THE Health Service Executive (HSE) is to lose up to 6,000 jobs as part of a major restructuring of its budget, the Sunday Tribune has learned.
It is understood that each of the regions of the HSE – West, South, Dublin North East and Dublin Mid-Leinster – will be expected to cut between 900 and 1,300 staff jobs.
And with €1bn in cuts in the HSE budget next year alone, there will likely be pressure to increase this figure to 6,000 across the entire body.
The initial focus will be on reducing the numbers by natural wastage, but it is understood there may be some element of compulsory reductions if the targets are not reached.
While there has been speculation about a voluntary redundancy package to reduce the number of management and administration staff, the Department of Finance is unlikely to be keen because of the high cost involved.
Staff in the health service will also be asked to work longer hours and provide greater flexibility in their practices and rostering, according to informed sources.
Other agencies, such as Fás – whose employment services functions are being transferred to the Department of Social Protection – are also facing job cuts.
It is estimated that as many as 30,000 jobs will have to go across the overall public sector as part of the €15bn in savings the government will have to produce over the next four years. This will bring payroll savings of around €1.6bn.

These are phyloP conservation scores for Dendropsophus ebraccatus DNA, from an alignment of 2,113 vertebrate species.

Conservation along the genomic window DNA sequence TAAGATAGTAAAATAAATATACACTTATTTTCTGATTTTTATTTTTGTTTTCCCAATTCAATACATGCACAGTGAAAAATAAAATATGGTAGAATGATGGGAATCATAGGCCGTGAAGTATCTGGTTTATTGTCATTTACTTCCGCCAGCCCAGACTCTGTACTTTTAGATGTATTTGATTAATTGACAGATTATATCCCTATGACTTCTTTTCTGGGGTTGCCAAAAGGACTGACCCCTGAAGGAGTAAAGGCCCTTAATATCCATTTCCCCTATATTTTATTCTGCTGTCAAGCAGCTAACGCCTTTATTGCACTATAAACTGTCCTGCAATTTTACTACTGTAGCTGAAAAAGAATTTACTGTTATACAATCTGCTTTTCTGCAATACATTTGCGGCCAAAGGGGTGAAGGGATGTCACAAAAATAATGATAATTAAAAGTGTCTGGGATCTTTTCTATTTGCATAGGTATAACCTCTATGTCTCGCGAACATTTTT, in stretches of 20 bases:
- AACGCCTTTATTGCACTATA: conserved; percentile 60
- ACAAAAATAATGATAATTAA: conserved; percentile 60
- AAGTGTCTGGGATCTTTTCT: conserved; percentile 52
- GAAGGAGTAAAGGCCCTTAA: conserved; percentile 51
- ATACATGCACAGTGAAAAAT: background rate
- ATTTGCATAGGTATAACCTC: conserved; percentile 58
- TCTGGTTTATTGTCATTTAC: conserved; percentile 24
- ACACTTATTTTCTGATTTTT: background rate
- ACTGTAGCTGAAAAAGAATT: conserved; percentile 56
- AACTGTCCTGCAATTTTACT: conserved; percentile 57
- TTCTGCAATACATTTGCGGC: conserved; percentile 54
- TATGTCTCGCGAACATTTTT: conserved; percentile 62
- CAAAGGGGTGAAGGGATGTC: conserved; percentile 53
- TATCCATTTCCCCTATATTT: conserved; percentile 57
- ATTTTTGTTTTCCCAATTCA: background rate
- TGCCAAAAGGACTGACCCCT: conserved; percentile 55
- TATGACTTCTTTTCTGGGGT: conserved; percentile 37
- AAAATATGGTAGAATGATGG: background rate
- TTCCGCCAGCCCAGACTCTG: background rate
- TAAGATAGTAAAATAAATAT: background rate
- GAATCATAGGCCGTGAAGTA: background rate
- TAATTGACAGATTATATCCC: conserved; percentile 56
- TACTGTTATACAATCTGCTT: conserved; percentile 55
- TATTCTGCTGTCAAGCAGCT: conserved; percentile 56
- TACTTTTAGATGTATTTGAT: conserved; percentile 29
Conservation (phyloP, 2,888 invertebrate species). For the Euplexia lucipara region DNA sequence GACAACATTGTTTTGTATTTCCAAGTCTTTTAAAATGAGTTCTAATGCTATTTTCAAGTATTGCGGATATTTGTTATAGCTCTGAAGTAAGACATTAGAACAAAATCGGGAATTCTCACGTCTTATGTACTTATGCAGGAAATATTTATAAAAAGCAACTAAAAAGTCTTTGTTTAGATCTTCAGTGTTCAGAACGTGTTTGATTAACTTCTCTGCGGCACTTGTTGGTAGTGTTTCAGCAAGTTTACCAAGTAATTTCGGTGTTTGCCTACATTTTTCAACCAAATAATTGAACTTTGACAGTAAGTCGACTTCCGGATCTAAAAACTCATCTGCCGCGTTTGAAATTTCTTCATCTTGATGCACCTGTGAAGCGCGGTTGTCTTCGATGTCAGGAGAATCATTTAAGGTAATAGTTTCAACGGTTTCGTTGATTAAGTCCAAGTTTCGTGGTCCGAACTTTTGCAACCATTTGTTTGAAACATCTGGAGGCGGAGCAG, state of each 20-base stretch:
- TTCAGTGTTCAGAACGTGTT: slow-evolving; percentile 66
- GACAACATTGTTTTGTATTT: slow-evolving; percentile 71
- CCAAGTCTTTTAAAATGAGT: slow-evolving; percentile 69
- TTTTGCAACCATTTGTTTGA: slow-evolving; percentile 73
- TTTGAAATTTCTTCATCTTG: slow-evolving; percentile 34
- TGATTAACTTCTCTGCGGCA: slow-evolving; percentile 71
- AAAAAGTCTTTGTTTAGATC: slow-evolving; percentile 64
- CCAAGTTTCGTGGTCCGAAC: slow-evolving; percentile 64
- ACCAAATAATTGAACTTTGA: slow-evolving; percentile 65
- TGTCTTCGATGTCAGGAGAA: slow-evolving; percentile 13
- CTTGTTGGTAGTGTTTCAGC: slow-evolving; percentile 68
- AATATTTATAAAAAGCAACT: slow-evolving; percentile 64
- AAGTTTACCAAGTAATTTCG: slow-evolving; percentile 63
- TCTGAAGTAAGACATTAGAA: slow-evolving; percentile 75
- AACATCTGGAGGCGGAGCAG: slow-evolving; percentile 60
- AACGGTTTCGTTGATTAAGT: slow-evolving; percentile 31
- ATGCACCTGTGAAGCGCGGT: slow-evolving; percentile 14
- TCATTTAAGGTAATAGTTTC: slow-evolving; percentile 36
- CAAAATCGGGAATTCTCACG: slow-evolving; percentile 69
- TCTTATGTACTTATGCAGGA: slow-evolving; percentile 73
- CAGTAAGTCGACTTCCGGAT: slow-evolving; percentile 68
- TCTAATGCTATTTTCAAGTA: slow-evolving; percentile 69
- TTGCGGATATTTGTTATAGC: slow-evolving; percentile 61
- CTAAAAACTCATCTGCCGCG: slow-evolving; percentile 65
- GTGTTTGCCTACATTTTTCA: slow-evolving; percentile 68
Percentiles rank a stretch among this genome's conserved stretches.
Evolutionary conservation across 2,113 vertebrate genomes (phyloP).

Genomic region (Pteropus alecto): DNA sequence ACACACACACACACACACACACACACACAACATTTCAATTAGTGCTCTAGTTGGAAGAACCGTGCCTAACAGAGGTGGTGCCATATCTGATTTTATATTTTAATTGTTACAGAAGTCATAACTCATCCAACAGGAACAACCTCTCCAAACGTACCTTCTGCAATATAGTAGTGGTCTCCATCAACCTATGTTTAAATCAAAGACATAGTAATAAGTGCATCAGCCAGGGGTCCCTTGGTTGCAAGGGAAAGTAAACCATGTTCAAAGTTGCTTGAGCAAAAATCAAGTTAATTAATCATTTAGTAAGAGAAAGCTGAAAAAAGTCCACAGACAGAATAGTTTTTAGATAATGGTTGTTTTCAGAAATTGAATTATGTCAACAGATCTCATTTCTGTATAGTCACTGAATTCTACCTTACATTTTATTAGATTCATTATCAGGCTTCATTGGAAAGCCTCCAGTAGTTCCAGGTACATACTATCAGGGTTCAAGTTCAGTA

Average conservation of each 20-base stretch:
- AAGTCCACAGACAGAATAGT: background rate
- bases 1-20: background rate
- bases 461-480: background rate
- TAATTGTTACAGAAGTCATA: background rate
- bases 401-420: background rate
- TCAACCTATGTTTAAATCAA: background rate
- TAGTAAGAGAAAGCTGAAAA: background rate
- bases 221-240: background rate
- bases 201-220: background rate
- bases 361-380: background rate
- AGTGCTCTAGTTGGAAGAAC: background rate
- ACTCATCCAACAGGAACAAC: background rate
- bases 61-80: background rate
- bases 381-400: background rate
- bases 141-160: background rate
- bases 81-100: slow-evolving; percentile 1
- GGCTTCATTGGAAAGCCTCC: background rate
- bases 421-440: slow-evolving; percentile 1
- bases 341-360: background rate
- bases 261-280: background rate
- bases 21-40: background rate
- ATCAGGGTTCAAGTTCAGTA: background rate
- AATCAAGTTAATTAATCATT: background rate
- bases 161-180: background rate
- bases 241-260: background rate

The breakdown of that four-year plan is being kept tightly under wraps by finance minister Brian Lenihan. However, the likely outcome is that there will be €5bn in cuts/tax increases next year; €4bn in 2012 and €3bn in each of the following two years.
The cabinet will begin taking the real decisions about the shape of that four-year plan and the December budget in its meetings tomorrow and Tuesday. Certain measures are already taken as a given – it is accepted that all social welfare rates, bar perhaps the old age pension, will be cut.
The real point of tension at cabinet is likely to come over the balance between spending cuts and tax increases. Some Fianna Fáil ministers are known to take a different view to finance minister Brian Lenihan who wants more emphasis on cuts.
The Greens will be insisting that education is protected in the cuts and they want high earners to be targeted to demonstrate that the inevitable increases in tax are "not only fair but seen to be fair".
They are also insisting that the Metro North project is not abandoned despite a belief among Fianna Fáil ministers that it cannot be done in the current climate. This could potentially develop into a major point of contention.